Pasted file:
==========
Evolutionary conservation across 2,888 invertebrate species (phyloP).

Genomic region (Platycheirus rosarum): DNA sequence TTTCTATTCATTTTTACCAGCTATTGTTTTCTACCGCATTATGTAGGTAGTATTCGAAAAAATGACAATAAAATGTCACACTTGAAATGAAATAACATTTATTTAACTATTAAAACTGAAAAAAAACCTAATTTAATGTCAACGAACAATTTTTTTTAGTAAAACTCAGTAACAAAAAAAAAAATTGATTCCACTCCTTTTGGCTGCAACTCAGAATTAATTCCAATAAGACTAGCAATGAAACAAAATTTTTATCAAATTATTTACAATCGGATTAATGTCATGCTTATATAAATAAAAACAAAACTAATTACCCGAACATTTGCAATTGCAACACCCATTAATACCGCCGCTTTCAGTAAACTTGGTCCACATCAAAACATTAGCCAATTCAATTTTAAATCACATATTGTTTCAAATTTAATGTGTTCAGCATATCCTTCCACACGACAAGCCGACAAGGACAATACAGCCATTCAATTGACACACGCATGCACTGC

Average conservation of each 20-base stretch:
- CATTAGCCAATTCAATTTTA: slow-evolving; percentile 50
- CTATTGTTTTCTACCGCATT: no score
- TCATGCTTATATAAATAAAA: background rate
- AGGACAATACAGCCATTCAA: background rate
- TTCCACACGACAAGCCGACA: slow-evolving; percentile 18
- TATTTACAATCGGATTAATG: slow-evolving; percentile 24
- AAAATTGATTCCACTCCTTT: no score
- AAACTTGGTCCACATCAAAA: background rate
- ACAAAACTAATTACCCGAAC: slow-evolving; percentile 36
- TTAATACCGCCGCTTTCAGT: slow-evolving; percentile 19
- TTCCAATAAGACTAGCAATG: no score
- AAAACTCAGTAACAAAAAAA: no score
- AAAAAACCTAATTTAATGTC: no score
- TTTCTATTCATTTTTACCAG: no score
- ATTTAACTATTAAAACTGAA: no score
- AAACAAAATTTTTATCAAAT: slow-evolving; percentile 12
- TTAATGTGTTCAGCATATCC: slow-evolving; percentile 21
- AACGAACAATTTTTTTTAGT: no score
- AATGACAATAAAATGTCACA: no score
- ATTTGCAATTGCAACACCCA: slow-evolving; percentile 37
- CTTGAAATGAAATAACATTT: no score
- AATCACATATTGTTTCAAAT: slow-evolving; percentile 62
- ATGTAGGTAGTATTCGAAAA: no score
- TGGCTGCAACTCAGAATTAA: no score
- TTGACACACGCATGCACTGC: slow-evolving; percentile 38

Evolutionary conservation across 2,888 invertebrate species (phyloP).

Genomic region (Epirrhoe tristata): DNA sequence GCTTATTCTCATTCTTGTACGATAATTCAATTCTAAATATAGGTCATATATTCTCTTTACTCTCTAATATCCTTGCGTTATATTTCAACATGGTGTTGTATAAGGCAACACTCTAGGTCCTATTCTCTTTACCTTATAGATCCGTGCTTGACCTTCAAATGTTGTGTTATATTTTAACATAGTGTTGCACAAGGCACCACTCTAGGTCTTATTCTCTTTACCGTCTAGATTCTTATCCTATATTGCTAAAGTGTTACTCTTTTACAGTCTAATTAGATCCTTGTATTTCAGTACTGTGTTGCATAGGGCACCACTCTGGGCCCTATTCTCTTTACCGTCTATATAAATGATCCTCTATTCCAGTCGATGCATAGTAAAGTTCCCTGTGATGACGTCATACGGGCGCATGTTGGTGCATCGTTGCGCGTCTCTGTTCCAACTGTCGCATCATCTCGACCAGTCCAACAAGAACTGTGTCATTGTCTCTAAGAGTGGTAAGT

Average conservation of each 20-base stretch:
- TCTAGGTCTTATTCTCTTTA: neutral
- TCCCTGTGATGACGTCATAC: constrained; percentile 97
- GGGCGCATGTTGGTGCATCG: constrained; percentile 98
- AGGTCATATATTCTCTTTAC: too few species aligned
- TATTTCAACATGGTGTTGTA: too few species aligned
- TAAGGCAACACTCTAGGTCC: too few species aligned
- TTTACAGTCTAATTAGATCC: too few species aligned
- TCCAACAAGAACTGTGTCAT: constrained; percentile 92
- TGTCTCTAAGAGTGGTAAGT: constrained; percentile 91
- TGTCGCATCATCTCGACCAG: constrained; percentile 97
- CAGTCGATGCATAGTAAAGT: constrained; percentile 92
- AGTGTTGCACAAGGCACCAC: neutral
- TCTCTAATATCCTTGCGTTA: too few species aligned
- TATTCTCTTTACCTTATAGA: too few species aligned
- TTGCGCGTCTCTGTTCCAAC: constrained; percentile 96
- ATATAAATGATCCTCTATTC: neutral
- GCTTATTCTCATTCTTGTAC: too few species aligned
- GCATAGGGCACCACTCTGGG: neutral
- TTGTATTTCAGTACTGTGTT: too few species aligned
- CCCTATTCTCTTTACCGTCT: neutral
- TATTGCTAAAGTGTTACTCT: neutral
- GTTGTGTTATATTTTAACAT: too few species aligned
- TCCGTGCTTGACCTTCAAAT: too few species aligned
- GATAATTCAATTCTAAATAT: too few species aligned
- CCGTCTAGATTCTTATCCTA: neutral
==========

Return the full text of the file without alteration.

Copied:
Evolutionary conservation across 2,888 invertebrate species (phyloP).

Genomic region (Platycheirus rosarum): DNA sequence TTTCTATTCATTTTTACCAGCTATTGTTTTCTACCGCATTATGTAGGTAGTATTCGAAAAAATGACAATAAAATGTCACACTTGAAATGAAATAACATTTATTTAACTATTAAAACTGAAAAAAAACCTAATTTAATGTCAACGAACAATTTTTTTTAGTAAAACTCAGTAACAAAAAAAAAAATTGATTCCACTCCTTTTGGCTGCAACTCAGAATTAATTCCAATAAGACTAGCAATGAAACAAAATTTTTATCAAATTATTTACAATCGGATTAATGTCATGCTTATATAAATAAAAACAAAACTAATTACCCGAACATTTGCAATTGCAACACCCATTAATACCGCCGCTTTCAGTAAACTTGGTCCACATCAAAACATTAGCCAATTCAATTTTAAATCACATATTGTTTCAAATTTAATGTGTTCAGCATATCCTTCCACACGACAAGCCGACAAGGACAATACAGCCATTCAATTGACACACGCATGCACTGC

Average conservation of each 20-base stretch:
- CATTAGCCAATTCAATTTTA: slow-evolving; percentile 50
- CTATTGTTTTCTACCGCATT: no score
- TCATGCTTATATAAATAAAA: background rate
- AGGACAATACAGCCATTCAA: background rate
- TTCCACACGACAAGCCGACA: slow-evolving; percentile 18
- TATTTACAATCGGATTAATG: slow-evolving; percentile 24
- AAAATTGATTCCACTCCTTT: no score
- AAACTTGGTCCACATCAAAA: background rate
- ACAAAACTAATTACCCGAAC: slow-evolving; percentile 36
- TTAATACCGCCGCTTTCAGT: slow-evolving; percentile 19
- TTCCAATAAGACTAGCAATG: no score
- AAAACTCAGTAACAAAAAAA: no score
- AAAAAACCTAATTTAATGTC: no score
- TTTCTATTCATTTTTACCAG: no score
- ATTTAACTATTAAAACTGAA: no score
- AAACAAAATTTTTATCAAAT: slow-evolving; percentile 12
- TTAATGTGTTCAGCATATCC: slow-evolving; percentile 21
- AACGAACAATTTTTTTTAGT: no score
- AATGACAATAAAATGTCACA: no score
- ATTTGCAATTGCAACACCCA: slow-evolving; percentile 37
- CTTGAAATGAAATAACATTT: no score
- AATCACATATTGTTTCAAAT: slow-evolving; percentile 62
- ATGTAGGTAGTATTCGAAAA: no score
- TGGCTGCAACTCAGAATTAA: no score
- TTGACACACGCATGCACTGC: slow-evolving; percentile 38

Evolutionary conservation across 2,888 invertebrate species (phyloP).

Genomic region (Epirrhoe tristata): DNA sequence GCTTATTCTCATTCTTGTACGATAATTCAATTCTAAATATAGGTCATATATTCTCTTTACTCTCTAATATCCTTGCGTTATATTTCAACATGGTGTTGTATAAGGCAACACTCTAGGTCCTATTCTCTTTACCTTATAGATCCGTGCTTGACCTTCAAATGTTGTGTTATATTTTAACATAGTGTTGCACAAGGCACCACTCTAGGTCTTATTCTCTTTACCGTCTAGATTCTTATCCTATATTGCTAAAGTGTTACTCTTTTACAGTCTAATTAGATCCTTGTATTTCAGTACTGTGTTGCATAGGGCACCACTCTGGGCCCTATTCTCTTTACCGTCTATATAAATGATCCTCTATTCCAGTCGATGCATAGTAAAGTTCCCTGTGATGACGTCATACGGGCGCATGTTGGTGCATCGTTGCGCGTCTCTGTTCCAACTGTCGCATCATCTCGACCAGTCCAACAAGAACTGTGTCATTGTCTCTAAGAGTGGTAAGT

Average conservation of each 20-base stretch:
- TCTAGGTCTTATTCTCTTTA: neutral
- TCCCTGTGATGACGTCATAC: constrained; percentile 97
- GGGCGCATGTTGGTGCATCG: constrained; percentile 98
- AGGTCATATATTCTCTTTAC: too few species aligned
- TATTTCAACATGGTGTTGTA: too few species aligned
- TAAGGCAACACTCTAGGTCC: too few species aligned
- TTTACAGTCTAATTAGATCC: too few species aligned
- TCCAACAAGAACTGTGTCAT: constrained; percentile 92
- TGTCTCTAAGAGTGGTAAGT: constrained; percentile 91
- TGTCGCATCATCTCGACCAG: constrained; percentile 97
- CAGTCGATGCATAGTAAAGT: constrained; percentile 92
- AGTGTTGCACAAGGCACCAC: neutral
- TCTCTAATATCCTTGCGTTA: too few species aligned
- TATTCTCTTTACCTTATAGA: too few species aligned
- TTGCGCGTCTCTGTTCCAAC: constrained; percentile 96
- ATATAAATGATCCTCTATTC: neutral
- GCTTATTCTCATTCTTGTAC: too few species aligned
- GCATAGGGCACCACTCTGGG: neutral
- TTGTATTTCAGTACTGTGTT: too few species aligned
- CCCTATTCTCTTTACCGTCT: neutral
- TATTGCTAAAGTGTTACTCT: neutral
- GTTGTGTTATATTTTAACAT: too few species aligned
- TCCGTGCTTGACCTTCAAAT: too few species aligned
- GATAATTCAATTCTAAATAT: too few species aligned
- CCGTCTAGATTCTTATCCTA: neutral